Of course the answer is no. I’m nearly twenty years older. If the meanings of those core values haven’t evolved for me by now, then I have completely failed at life (by my standards anyway).
With all of that in mind, I’d like to write about what those values mean to me these days.
INTEGRITY FIRST: This was defined to me by my TIs as “Doing what is right even when nobody else is looking.” Well, I still think that’s important, but I’ve expanded my view of it a little bit in the intervening years. The definition of integrity is varied, but at its root, it comes from the same meaning as integrate and integral – in other words built in, or a part of. In that sense, my expanded definition of “Integrity First” is that first and foremost, we must be consistent in our beliefs, speech, and actions. I think of Scout’s memory of Atticus Finch in To Kill a Mockingbird – the same in the streets as he is at home. Of course, I don’t always live up to this ideal – nobody really can – but I strive for it. And if I can keep it in mind, and don’t try to say I’m something other than what I am, I have faith that good things will result.
SERVICE BEFORE SELF: This, of course, to the Air Force, means, “If we need to extend your tour of duty by a few months or more, or ship you to Minot, ND for four years, we’re going to do it, and you’re going to like it because SERVICE BEFORE SELF!” And, ya know, to them, that’s a really important feature to have in your troops. For me, personally, though, it needs to mean something different – especially if “Integrity First” is going to be a reality.
So to me, “Service Before Self” is a statement of purpose. I have chosen to invest heavily in education and training that positions me to serve whatever community I am in as a teacher and leader. I did not invest years of my life and thousands of dollars to get an MBA, or learn how to become a tech billionaire, or any other self-serving career path with the sole objective of making as much money as possible. Instead, I chose to pursue a career in which the time I spend serving is intrinsically rewarding, in addition to the modest financial compensation I receive (although the recent raises for Washington teachers are most appreciated, and a HUGE step in the right direction). Regardless of where my writing goes, my personal commitment to public service will not wane.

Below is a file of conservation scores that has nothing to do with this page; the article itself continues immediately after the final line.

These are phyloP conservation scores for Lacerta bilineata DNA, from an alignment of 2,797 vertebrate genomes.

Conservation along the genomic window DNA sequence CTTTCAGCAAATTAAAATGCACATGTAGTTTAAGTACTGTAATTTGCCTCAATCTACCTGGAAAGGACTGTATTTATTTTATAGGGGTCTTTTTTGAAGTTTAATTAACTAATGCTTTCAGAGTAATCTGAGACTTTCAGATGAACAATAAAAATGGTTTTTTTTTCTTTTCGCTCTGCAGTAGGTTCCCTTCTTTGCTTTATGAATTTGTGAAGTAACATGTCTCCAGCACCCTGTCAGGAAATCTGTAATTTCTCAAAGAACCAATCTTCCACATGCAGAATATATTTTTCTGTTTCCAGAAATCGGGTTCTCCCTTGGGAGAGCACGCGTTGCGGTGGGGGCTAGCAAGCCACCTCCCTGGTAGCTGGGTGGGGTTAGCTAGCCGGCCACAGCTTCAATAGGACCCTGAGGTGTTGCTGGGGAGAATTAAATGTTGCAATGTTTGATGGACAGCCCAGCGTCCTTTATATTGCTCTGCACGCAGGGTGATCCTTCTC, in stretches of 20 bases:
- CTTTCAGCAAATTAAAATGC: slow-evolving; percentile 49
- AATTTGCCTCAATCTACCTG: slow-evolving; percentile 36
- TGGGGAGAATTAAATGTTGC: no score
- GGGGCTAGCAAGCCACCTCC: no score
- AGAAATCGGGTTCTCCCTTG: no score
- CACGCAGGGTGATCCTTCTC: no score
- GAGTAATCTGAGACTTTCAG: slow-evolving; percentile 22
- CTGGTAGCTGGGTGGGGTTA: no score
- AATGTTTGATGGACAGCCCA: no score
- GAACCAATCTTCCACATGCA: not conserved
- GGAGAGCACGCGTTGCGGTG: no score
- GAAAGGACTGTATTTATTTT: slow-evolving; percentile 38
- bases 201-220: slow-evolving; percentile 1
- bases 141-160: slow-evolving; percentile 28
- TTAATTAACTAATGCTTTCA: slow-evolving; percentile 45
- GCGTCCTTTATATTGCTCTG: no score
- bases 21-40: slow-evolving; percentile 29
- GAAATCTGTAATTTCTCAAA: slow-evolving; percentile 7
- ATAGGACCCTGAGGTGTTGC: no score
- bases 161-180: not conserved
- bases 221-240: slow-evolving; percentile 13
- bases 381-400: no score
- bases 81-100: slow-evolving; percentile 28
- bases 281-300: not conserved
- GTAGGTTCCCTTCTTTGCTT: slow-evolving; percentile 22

EXCELLENCE IN ALL I DO: This one really hasn’t changed all that much for me, really. If you read the post I linked to above, my reverence for quality becomes clear. I guess the only way in which my definition of this value has grown is the recognition that I can’t sacrifice my own health (physical nor mental) in pursuit of perfection. One of the pitfalls that can lead a person – especially a perfectionist – into an unhealthy obsession is the idea that we can do it all. What I’ve had to realize, is that sometimes I am not the best person for the job. Sometimes my version of perfect is not the one that needs to be achieved. In this way, I can focus on making the things I truly care about as good as they can be.
Ps. So there isn’t any kind of Brian Williams situation here: I served in the 256th Combat Communications Squadron, 141st Air Refueling Wing, Washington Air National Guard. I went through 8 months of initial active duty training under the full command of the United States Air Force, and the unit listed in the text above was my unit for basic training. The rest of my career was as a traditional National Guardsman. I was never deployed, and was honorably discharged in 2007 as a Staff Sergeant. These are the facts of the case, and they are undisputed.